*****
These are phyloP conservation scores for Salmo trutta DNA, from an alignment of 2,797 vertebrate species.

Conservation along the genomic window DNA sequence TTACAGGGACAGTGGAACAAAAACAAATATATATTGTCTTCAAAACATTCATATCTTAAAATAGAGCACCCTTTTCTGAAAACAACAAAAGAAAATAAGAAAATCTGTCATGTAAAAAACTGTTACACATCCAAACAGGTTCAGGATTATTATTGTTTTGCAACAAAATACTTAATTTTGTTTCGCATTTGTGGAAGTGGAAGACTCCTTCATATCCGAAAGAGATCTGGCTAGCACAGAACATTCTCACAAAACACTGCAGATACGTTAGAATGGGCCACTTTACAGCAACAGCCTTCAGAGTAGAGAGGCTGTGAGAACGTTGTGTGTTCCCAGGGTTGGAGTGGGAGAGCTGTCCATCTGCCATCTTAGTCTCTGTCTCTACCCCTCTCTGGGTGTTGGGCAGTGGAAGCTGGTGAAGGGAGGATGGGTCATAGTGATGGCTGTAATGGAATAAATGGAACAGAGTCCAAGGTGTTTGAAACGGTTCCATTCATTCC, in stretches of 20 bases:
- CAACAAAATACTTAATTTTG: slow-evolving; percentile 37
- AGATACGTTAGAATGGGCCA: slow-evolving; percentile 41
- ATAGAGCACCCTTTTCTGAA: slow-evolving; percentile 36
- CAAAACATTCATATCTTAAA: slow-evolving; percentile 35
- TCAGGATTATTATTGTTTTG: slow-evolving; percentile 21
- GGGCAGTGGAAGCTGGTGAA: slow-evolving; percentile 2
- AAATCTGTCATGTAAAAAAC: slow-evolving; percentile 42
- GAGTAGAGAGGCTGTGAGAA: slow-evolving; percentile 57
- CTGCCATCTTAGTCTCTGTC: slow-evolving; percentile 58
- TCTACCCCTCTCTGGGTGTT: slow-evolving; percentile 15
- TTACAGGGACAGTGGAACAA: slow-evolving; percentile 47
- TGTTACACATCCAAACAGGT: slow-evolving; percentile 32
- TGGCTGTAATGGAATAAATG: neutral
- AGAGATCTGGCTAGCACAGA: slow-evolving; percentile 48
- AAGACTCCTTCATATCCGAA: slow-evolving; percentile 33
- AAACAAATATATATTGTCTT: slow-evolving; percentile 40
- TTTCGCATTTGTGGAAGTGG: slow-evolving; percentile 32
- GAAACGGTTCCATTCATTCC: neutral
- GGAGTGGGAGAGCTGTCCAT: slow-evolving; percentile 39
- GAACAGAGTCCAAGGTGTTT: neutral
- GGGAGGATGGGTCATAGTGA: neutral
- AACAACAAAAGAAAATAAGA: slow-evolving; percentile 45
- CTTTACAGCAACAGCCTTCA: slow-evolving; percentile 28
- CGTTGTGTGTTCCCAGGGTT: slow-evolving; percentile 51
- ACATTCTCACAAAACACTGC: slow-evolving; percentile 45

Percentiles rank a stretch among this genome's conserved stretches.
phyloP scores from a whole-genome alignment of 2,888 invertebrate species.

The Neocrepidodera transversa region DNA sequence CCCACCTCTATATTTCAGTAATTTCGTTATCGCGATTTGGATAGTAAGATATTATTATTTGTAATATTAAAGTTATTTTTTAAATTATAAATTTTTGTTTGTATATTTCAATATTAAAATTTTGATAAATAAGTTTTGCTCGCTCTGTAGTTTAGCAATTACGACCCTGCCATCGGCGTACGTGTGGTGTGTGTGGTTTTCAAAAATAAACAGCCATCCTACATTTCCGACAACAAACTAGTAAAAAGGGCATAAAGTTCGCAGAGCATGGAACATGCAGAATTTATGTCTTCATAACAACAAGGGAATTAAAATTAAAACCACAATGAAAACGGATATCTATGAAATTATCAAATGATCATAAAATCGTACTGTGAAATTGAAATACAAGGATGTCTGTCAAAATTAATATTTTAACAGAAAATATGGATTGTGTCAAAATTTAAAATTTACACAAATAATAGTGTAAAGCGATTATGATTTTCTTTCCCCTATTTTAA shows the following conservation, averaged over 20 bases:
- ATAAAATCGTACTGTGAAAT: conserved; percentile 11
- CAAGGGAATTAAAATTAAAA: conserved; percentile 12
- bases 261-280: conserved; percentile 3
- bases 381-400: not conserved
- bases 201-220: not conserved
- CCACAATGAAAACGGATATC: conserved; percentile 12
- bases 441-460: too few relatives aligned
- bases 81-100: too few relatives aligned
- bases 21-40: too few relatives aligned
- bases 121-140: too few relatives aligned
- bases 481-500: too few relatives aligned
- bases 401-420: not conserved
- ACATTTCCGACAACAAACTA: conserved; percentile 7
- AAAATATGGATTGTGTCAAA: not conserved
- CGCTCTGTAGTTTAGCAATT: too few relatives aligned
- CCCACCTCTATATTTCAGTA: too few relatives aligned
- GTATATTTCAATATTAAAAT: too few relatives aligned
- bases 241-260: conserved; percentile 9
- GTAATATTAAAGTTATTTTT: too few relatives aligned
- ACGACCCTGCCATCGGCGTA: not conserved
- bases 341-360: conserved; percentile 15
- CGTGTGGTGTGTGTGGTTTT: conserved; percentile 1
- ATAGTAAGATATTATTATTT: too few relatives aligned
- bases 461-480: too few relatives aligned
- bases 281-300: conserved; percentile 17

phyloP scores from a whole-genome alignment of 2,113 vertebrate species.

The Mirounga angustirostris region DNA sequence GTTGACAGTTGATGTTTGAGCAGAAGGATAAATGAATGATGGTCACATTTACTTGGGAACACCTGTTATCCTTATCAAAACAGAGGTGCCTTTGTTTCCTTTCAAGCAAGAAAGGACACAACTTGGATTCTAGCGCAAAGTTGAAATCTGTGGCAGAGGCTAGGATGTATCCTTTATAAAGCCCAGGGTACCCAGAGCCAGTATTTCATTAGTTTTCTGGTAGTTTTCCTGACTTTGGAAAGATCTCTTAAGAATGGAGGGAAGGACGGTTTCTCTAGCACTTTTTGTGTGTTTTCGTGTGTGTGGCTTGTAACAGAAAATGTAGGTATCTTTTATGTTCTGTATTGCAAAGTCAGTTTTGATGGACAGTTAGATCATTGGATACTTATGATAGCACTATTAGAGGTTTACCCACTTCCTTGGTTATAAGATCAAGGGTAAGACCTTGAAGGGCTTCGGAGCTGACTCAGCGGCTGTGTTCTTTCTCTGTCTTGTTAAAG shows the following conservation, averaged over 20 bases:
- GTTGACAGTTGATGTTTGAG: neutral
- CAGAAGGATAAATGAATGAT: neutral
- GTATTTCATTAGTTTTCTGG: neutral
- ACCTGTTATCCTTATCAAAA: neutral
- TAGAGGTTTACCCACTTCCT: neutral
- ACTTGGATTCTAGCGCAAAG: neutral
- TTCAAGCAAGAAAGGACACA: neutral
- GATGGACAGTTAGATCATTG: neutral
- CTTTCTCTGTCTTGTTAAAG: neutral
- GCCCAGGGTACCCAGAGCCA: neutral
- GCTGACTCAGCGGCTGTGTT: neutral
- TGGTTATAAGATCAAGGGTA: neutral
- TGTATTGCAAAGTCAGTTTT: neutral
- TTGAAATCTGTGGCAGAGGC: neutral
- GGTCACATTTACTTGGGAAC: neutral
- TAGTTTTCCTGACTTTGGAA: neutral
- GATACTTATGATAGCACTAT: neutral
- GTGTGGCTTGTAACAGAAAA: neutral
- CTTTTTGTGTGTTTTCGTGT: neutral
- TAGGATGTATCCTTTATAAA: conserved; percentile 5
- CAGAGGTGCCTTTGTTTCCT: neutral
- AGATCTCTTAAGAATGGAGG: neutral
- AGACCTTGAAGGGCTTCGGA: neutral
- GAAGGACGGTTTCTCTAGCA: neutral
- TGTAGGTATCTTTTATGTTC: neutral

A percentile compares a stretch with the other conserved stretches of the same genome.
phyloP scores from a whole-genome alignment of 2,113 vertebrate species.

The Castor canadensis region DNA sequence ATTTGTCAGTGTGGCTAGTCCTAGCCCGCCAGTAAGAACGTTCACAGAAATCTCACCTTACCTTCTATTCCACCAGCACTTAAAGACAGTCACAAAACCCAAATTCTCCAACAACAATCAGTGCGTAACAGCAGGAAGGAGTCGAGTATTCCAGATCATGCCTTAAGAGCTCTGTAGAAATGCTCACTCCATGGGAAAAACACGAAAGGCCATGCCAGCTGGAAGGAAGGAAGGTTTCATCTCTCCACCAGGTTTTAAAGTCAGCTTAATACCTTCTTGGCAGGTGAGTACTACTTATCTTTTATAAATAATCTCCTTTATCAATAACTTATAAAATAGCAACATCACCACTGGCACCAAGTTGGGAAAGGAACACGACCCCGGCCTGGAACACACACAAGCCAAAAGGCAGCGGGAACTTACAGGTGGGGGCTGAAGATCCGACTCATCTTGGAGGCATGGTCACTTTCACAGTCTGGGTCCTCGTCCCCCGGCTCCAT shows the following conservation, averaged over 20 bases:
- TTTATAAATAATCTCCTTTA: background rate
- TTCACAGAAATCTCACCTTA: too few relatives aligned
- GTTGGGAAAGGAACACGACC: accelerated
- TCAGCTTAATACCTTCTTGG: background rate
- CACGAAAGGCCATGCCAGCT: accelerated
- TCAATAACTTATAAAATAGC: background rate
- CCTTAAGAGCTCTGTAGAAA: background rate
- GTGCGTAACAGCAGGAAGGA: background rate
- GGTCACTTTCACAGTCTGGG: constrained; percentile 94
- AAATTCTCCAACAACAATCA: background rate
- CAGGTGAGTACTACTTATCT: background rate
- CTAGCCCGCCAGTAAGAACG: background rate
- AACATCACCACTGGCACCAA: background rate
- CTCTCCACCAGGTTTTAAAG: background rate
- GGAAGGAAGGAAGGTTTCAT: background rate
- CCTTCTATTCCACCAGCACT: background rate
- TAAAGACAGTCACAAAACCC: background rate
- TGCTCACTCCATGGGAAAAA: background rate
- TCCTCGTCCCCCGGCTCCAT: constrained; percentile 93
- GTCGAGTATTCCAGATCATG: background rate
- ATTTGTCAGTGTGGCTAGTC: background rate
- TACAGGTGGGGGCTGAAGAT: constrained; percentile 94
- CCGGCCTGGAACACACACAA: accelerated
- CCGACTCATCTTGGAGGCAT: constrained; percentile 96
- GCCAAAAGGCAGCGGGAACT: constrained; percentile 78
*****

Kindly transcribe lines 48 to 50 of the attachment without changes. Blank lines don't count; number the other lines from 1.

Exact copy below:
- bases 241-260: conserved; percentile 9
- GTAATATTAAAGTTATTTTT: too few relatives aligned
- ACGACCCTGCCATCGGCGTA: not conserved